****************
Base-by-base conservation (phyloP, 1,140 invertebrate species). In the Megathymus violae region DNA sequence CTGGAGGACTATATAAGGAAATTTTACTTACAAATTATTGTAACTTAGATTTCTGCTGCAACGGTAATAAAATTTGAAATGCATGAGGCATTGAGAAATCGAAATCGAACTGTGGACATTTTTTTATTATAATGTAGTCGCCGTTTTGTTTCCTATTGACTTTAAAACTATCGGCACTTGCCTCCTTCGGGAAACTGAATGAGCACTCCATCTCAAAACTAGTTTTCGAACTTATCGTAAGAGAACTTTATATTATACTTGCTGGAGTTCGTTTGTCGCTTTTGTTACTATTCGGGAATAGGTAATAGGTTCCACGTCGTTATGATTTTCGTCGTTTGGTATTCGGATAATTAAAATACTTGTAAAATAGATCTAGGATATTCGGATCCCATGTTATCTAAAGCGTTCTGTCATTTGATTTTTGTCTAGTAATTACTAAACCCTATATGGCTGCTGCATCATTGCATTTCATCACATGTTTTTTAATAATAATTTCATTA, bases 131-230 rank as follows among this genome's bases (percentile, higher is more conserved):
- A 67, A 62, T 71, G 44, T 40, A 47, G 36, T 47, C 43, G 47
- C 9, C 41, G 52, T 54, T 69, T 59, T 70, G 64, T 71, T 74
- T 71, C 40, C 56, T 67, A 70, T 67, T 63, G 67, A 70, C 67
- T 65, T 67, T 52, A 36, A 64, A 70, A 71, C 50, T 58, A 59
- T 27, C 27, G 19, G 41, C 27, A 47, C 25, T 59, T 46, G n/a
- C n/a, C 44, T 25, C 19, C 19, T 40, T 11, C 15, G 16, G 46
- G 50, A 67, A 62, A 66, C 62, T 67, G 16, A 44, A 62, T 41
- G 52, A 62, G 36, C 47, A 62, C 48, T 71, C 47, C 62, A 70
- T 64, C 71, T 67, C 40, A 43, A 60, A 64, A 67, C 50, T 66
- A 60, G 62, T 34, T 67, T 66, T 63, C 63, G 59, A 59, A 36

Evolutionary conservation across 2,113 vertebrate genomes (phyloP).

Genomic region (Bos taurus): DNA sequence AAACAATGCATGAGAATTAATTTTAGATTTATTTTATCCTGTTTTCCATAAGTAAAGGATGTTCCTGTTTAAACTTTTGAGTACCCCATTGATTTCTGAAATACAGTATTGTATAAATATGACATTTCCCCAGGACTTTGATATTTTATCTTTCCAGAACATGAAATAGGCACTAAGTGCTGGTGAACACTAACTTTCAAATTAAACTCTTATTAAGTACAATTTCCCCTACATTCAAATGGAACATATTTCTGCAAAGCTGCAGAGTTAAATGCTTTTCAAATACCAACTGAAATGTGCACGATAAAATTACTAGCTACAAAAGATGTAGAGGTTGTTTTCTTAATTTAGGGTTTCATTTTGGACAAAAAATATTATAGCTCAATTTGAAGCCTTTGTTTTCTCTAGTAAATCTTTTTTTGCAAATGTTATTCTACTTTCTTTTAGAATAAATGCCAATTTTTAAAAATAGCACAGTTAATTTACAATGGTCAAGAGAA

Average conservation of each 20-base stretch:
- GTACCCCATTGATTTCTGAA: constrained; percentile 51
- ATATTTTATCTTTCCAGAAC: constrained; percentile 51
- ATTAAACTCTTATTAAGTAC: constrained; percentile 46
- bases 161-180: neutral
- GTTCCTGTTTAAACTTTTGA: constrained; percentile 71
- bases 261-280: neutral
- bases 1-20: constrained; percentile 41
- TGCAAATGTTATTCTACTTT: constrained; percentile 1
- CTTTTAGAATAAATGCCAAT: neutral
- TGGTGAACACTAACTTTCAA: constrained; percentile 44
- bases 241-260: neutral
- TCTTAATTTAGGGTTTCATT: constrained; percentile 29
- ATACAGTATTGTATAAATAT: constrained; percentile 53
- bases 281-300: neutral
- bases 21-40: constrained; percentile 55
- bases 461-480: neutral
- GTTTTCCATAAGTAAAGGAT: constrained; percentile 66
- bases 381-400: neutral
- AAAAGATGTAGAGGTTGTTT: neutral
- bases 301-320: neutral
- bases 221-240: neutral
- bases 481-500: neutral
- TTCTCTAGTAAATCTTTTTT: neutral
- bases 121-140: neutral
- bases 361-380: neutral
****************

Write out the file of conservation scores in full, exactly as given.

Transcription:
Base-by-base conservation (phyloP, 1,140 invertebrate species). In the Megathymus violae region DNA sequence CTGGAGGACTATATAAGGAAATTTTACTTACAAATTATTGTAACTTAGATTTCTGCTGCAACGGTAATAAAATTTGAAATGCATGAGGCATTGAGAAATCGAAATCGAACTGTGGACATTTTTTTATTATAATGTAGTCGCCGTTTTGTTTCCTATTGACTTTAAAACTATCGGCACTTGCCTCCTTCGGGAAACTGAATGAGCACTCCATCTCAAAACTAGTTTTCGAACTTATCGTAAGAGAACTTTATATTATACTTGCTGGAGTTCGTTTGTCGCTTTTGTTACTATTCGGGAATAGGTAATAGGTTCCACGTCGTTATGATTTTCGTCGTTTGGTATTCGGATAATTAAAATACTTGTAAAATAGATCTAGGATATTCGGATCCCATGTTATCTAAAGCGTTCTGTCATTTGATTTTTGTCTAGTAATTACTAAACCCTATATGGCTGCTGCATCATTGCATTTCATCACATGTTTTTTAATAATAATTTCATTA, bases 131-230 rank as follows among this genome's bases (percentile, higher is more conserved):
- A 67, A 62, T 71, G 44, T 40, A 47, G 36, T 47, C 43, G 47
- C 9, C 41, G 52, T 54, T 69, T 59, T 70, G 64, T 71, T 74
- T 71, C 40, C 56, T 67, A 70, T 67, T 63, G 67, A 70, C 67
- T 65, T 67, T 52, A 36, A 64, A 70, A 71, C 50, T 58, A 59
- T 27, C 27, G 19, G 41, C 27, A 47, C 25, T 59, T 46, G n/a
- C n/a, C 44, T 25, C 19, C 19, T 40, T 11, C 15, G 16, G 46
- G 50, A 67, A 62, A 66, C 62, T 67, G 16, A 44, A 62, T 41
- G 52, A 62, G 36, C 47, A 62, C 48, T 71, C 47, C 62, A 70
- T 64, C 71, T 67, C 40, A 43, A 60, A 64, A 67, C 50, T 66
- A 60, G 62, T 34, T 67, T 66, T 63, C 63, G 59, A 59, A 36

Evolutionary conservation across 2,113 vertebrate genomes (phyloP).

Genomic region (Bos taurus): DNA sequence AAACAATGCATGAGAATTAATTTTAGATTTATTTTATCCTGTTTTCCATAAGTAAAGGATGTTCCTGTTTAAACTTTTGAGTACCCCATTGATTTCTGAAATACAGTATTGTATAAATATGACATTTCCCCAGGACTTTGATATTTTATCTTTCCAGAACATGAAATAGGCACTAAGTGCTGGTGAACACTAACTTTCAAATTAAACTCTTATTAAGTACAATTTCCCCTACATTCAAATGGAACATATTTCTGCAAAGCTGCAGAGTTAAATGCTTTTCAAATACCAACTGAAATGTGCACGATAAAATTACTAGCTACAAAAGATGTAGAGGTTGTTTTCTTAATTTAGGGTTTCATTTTGGACAAAAAATATTATAGCTCAATTTGAAGCCTTTGTTTTCTCTAGTAAATCTTTTTTTGCAAATGTTATTCTACTTTCTTTTAGAATAAATGCCAATTTTTAAAAATAGCACAGTTAATTTACAATGGTCAAGAGAA

Average conservation of each 20-base stretch:
- GTACCCCATTGATTTCTGAA: constrained; percentile 51
- ATATTTTATCTTTCCAGAAC: constrained; percentile 51
- ATTAAACTCTTATTAAGTAC: constrained; percentile 46
- bases 161-180: neutral
- GTTCCTGTTTAAACTTTTGA: constrained; percentile 71
- bases 261-280: neutral
- bases 1-20: constrained; percentile 41
- TGCAAATGTTATTCTACTTT: constrained; percentile 1
- CTTTTAGAATAAATGCCAAT: neutral
- TGGTGAACACTAACTTTCAA: constrained; percentile 44
- bases 241-260: neutral
- TCTTAATTTAGGGTTTCATT: constrained; percentile 29
- ATACAGTATTGTATAAATAT: constrained; percentile 53
- bases 281-300: neutral
- bases 21-40: constrained; percentile 55
- bases 461-480: neutral
- GTTTTCCATAAGTAAAGGAT: constrained; percentile 66
- bases 381-400: neutral
- AAAAGATGTAGAGGTTGTTT: neutral
- bases 301-320: neutral
- bases 221-240: neutral
- bases 481-500: neutral
- TTCTCTAGTAAATCTTTTTT: neutral
- bases 121-140: neutral
- bases 361-380: neutral